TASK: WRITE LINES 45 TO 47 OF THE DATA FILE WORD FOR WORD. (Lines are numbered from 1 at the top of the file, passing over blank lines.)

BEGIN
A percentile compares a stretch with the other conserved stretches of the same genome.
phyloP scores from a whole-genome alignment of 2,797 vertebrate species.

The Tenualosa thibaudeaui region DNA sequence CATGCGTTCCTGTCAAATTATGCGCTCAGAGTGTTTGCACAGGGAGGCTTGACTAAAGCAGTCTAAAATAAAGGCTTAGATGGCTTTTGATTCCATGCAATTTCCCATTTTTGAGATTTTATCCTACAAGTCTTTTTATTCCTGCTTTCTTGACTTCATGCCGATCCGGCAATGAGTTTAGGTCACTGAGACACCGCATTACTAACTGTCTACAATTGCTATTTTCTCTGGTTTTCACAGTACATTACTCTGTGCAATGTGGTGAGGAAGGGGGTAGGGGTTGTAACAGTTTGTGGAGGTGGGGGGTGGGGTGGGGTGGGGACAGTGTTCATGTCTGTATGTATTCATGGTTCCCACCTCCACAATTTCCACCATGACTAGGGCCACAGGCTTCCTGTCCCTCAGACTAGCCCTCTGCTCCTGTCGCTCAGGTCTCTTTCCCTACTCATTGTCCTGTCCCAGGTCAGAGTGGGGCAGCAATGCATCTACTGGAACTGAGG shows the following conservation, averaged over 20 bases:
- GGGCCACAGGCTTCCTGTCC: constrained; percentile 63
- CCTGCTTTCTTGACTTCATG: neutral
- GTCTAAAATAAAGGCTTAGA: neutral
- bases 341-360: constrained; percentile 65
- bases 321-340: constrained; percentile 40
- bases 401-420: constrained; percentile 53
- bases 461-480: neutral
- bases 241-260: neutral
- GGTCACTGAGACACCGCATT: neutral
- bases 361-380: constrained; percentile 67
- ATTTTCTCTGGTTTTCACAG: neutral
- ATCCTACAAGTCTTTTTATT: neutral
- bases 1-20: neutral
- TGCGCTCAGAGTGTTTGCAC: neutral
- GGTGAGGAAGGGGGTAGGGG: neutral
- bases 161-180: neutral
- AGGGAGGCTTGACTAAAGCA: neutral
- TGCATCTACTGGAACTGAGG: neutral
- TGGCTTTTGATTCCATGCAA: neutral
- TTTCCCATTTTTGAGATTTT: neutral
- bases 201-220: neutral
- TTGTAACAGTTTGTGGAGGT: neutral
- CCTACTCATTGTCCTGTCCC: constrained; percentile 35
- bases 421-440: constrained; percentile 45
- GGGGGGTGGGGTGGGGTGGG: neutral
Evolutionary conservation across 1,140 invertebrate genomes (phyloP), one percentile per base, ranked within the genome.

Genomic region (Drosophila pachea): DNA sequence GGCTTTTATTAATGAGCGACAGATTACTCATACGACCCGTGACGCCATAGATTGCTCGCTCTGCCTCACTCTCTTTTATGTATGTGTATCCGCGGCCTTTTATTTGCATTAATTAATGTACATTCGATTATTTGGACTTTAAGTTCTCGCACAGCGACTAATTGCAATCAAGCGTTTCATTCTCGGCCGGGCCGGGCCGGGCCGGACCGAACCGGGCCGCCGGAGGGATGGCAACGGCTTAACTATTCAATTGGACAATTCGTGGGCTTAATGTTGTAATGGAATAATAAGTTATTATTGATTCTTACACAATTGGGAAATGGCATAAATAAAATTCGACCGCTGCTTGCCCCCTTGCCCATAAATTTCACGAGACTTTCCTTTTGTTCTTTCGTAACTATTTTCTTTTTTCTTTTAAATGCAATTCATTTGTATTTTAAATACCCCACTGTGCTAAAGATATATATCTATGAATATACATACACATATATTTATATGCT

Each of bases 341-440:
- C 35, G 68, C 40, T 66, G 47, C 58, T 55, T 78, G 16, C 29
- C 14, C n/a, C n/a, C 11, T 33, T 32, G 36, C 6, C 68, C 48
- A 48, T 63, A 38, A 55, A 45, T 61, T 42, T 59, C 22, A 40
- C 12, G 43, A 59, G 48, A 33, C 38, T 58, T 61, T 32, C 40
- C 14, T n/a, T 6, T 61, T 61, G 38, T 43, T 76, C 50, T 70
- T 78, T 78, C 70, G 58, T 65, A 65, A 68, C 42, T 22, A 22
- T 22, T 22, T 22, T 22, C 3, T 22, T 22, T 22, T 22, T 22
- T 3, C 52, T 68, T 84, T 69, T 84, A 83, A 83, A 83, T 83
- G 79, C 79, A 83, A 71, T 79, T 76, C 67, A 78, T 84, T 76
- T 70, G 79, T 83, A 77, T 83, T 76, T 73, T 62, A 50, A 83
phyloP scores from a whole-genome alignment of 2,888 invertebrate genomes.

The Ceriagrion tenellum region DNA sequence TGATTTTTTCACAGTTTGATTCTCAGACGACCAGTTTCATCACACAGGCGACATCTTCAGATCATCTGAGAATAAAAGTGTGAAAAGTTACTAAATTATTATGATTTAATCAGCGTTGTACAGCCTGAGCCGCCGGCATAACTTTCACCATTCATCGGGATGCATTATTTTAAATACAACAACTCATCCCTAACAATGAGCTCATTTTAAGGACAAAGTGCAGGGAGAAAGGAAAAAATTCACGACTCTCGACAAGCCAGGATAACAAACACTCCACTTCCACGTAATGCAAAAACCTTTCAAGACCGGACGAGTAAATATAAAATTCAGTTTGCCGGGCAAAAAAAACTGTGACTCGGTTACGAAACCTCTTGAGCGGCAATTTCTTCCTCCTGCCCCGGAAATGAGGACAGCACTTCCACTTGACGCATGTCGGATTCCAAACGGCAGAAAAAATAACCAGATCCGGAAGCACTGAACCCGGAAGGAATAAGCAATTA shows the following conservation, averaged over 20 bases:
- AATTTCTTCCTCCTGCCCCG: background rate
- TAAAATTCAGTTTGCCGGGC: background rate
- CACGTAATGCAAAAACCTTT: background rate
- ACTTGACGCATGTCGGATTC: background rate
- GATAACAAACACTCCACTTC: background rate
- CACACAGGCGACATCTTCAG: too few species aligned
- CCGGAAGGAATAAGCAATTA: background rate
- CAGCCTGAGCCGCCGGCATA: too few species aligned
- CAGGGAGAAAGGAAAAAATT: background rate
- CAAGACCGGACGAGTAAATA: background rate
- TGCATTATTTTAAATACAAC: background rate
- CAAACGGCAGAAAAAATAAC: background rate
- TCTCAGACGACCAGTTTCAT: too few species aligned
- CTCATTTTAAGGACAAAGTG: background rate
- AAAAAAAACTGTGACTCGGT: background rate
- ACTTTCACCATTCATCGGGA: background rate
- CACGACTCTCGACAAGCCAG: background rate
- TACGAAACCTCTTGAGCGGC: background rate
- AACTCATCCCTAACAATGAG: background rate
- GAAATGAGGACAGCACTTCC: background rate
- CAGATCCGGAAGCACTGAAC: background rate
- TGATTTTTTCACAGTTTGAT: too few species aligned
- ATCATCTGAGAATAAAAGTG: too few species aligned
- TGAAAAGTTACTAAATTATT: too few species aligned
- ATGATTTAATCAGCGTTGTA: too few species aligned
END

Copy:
- TAAAATTCAGTTTGCCGGGC: background rate
- CACGTAATGCAAAAACCTTT: background rate
- ACTTGACGCATGTCGGATTC: background rate